It's important to start the Studio Entertainment portion at the very beginning, with the studio that started it all: Walt Disney Feature Animation. Before any other division was part of the Disney Company, Disney was synonymous with animation. Theatrical shorts since 1928 and then feature animation beginning with Snow White and the Seven Dwarfs in 1937.
The primary goal for each department in this division is to provide a mission statement for the department. Each department should have a unique purpose and style of film that makes it an integral part of the whole. Walt Disney Feature Animation cannot just be animation, as PIXAR is an animation studio as well and Disney would be foolish to divest it. WDFA has started engaging in computer generated animation, so the line between it and PIXAR has been blurred over the past few years. To determine a specific niche and purpose for Walt Disney Feature Animation, I would turn to former Disney animator Glen Keane.
"There are differences between PIXAR and Disney. If you reduced PIXAR to a phrase it would be: "Wouldn't it be cool if?' Like if a kid was looking at their toy: What if the toy could talk? All their films are like this.
If you reduced the Disney films it would be: 'Once upon a time...'"
And I agree, but believe Walt Disney Feature Animation has two specific purposes in the past that should be its guiding light for the future: to tell classic fairy tales in a timeless fashion and to advance the art of animation. The first fits the "once upon a time" synopsis. It's Peter Pan, Alice in Wonderland, Snow White and the Seven Dwarfs, Tangled, and Frozen. The second is Fantasia, One Hundred and One Dalmatians (xerography), Dinosaur (computer generated photo realism), etc.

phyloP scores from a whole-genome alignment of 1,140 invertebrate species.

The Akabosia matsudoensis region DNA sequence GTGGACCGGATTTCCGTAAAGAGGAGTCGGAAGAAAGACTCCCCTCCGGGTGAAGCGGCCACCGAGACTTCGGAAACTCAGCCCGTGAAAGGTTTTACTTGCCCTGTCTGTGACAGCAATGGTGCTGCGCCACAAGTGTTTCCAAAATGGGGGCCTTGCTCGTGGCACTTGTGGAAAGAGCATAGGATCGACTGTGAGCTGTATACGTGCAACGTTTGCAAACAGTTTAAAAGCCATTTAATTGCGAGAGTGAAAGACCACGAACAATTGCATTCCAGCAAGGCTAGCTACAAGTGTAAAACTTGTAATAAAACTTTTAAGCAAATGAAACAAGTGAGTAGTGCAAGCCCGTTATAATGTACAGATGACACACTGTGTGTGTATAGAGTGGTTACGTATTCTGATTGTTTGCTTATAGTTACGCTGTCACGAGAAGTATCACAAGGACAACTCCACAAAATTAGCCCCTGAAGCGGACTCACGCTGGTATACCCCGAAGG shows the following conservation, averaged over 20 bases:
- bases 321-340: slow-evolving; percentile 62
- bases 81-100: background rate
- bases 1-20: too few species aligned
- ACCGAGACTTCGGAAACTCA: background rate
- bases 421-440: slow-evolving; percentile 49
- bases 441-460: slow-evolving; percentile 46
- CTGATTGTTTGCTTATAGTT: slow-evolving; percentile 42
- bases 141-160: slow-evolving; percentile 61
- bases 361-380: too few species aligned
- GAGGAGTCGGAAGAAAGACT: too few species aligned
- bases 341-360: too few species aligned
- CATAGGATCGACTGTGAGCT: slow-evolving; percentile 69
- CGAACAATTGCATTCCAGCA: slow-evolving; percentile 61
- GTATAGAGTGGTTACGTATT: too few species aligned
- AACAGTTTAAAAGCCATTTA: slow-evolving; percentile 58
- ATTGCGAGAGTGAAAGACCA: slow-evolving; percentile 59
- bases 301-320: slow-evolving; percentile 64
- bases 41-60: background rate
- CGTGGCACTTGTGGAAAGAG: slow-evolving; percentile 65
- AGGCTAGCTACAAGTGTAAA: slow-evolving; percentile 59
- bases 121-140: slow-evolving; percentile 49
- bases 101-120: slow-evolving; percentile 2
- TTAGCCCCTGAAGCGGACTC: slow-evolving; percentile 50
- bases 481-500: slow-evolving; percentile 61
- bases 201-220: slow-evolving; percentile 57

These two principles will be my guiding forces in creating a film slate for Walt Disney Feature Animation.
Primary Goals for the Division:
- Bring back the shorts - Each feature film should be accompanied by a theatrical short film. This is a great testing ground for new technology (like the Paperman technology) and new artists. As PIXAR has done, it helps round out the theatrical offering, creating a specific, Disney experience.